When banks are rescued by a good faith hacker

In Quebec, a hacker set out to do something quite exceptional.

Indeed, the latter has fun hacking the ATM, and then handing over the money he stole from his bank account. He says he is doing it to show financial institutions that their security system still has a lot of improvement to receive. "You are able to have 'infinite money', that is to say to invent money. For example, we can put the amount we want in our account or replay cheques endlessly," explained Laurent Desaulniers, head of intrusion testing at GoSecure.

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And for to say it all, that now 15 years. Our hacker is working together with Quebec's largest financial institutions to test computer system and detect vulnerabilities. "We've already hacked at multiple times for institutions. Patents and patents have been stolen confidential information. We stole engineering prototypes. We've got hacked elevators," he explains. Of course with every hack, it gives back to the banks what stole from them. "We describe the controls. We bring the assets back, we protect them. They are returned to customers afterwards." He then adds: "It's a type of attack documented and known. We've been hired to do this before. Services American secrets have even made guides on it."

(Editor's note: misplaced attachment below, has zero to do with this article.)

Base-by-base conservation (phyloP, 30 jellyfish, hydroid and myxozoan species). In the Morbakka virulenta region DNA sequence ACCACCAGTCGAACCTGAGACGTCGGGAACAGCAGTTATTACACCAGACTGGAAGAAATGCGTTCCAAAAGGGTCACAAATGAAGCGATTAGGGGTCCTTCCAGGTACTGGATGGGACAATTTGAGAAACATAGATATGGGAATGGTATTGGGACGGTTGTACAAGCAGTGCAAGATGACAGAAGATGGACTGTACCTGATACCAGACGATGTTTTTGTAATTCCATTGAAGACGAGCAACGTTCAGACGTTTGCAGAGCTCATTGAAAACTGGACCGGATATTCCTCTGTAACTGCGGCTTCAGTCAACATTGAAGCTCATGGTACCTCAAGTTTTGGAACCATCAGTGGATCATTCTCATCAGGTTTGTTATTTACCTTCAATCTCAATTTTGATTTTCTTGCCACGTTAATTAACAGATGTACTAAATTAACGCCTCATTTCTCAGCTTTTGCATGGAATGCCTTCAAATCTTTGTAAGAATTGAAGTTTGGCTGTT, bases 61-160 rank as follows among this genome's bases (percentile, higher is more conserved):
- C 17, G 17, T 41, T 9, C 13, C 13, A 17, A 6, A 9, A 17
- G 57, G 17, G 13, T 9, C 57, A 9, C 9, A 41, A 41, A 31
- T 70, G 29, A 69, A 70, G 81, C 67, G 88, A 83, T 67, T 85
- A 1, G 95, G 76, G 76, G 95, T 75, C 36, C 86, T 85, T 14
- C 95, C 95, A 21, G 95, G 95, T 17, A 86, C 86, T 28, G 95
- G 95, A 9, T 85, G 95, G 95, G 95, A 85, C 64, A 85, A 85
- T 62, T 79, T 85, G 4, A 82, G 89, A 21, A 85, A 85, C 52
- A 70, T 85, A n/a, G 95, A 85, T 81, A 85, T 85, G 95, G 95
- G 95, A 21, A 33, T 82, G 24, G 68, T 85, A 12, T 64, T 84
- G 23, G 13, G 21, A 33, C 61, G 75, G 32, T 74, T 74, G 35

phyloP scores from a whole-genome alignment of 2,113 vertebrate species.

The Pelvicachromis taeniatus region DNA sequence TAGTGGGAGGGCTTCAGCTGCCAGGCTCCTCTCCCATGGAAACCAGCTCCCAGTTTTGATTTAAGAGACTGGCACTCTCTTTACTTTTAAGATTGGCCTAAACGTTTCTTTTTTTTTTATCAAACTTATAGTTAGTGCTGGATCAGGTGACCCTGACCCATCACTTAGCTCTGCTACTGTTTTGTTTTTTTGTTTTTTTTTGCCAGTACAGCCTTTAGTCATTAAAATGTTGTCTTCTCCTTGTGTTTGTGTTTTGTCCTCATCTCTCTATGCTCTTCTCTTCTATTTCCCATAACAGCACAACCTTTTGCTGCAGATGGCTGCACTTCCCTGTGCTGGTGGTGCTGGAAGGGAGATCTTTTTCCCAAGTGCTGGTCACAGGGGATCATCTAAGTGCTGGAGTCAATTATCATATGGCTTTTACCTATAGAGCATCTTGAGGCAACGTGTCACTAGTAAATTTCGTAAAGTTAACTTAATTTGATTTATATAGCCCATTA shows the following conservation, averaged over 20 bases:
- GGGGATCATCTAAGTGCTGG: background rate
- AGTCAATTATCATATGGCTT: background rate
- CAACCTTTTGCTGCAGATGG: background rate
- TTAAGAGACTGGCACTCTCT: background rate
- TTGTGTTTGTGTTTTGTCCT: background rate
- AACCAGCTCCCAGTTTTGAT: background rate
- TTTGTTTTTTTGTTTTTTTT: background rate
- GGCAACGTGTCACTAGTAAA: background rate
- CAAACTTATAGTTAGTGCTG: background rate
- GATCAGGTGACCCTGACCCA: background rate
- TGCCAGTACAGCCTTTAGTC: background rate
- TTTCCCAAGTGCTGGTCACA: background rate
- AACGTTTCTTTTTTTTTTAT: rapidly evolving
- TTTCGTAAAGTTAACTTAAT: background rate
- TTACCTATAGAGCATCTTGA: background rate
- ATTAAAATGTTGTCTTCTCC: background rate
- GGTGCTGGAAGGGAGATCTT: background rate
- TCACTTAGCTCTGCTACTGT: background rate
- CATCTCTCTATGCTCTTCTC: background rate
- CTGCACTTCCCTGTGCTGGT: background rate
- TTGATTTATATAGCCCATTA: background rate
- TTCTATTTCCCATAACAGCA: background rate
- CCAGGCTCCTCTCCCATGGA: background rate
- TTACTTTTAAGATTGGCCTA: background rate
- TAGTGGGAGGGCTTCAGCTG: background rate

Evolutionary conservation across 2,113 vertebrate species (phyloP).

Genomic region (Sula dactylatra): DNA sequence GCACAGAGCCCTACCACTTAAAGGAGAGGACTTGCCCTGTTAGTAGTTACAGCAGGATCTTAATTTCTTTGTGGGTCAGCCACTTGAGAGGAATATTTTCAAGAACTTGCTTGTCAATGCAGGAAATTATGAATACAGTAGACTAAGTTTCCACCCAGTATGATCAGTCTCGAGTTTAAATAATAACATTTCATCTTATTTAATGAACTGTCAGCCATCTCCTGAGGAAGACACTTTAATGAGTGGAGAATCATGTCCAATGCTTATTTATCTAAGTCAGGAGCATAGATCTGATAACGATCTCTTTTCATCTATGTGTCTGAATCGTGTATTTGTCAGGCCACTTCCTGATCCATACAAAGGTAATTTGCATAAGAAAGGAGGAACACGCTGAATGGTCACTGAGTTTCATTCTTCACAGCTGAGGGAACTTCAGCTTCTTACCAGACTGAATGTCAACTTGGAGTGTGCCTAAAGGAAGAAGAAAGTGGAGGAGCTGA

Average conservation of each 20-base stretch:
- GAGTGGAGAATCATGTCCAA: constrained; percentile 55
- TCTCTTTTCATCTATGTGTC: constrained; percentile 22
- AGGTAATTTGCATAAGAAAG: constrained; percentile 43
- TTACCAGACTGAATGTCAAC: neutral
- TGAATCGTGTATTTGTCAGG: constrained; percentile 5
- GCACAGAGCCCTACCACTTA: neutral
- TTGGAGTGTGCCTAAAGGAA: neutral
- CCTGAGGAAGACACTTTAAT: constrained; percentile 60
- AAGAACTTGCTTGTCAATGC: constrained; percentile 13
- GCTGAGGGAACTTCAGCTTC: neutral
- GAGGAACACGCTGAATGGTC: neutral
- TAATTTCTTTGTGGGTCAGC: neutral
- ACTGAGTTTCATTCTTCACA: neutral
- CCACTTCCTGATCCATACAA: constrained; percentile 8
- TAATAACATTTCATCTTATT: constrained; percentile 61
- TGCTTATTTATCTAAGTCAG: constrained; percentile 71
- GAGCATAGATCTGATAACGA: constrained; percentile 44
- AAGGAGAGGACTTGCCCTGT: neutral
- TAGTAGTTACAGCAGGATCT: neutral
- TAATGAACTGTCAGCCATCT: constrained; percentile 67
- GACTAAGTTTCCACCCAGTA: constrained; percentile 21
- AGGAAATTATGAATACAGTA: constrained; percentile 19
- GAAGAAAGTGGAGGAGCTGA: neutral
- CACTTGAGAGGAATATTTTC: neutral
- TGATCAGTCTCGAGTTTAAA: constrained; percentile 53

When such attacks appeared in the United States, they were called "Jackpoting" because of the fact that on the counters that were hacked, the word "Jackpot" appeared on it.

Laurent Desaulniers noted that it is likely that other financial institutions have been robbed several times in this way. But the professional secrecy prevents him from saying more about the matter. From its point of view view it's a bit it's hard to know when these things happen. Indeed unlike data theft and leaks of personal information, law does not require financial institutions to talk about it, so they do not tend to hide it. "I'm not downplaying this type of attack. it only affects the bank. There is no stolen data. It's only that the bank is losing money," said our expert.

When asked about the Desjardins case, our cybersecurity specialist wanted to emphasize that this was not a classic data theft. Rather, it is a problem related to the lack of qualifications of staff but also of human resources as a whole. He concludes by saying: "The desjardins case is not piracy. If we go back to Greek times, we already had malicious employees. This is a problem that predated computer science." Just to highlight the fact a lot of the problems related to computer security comes from within. That not all of our agents are in good faith.

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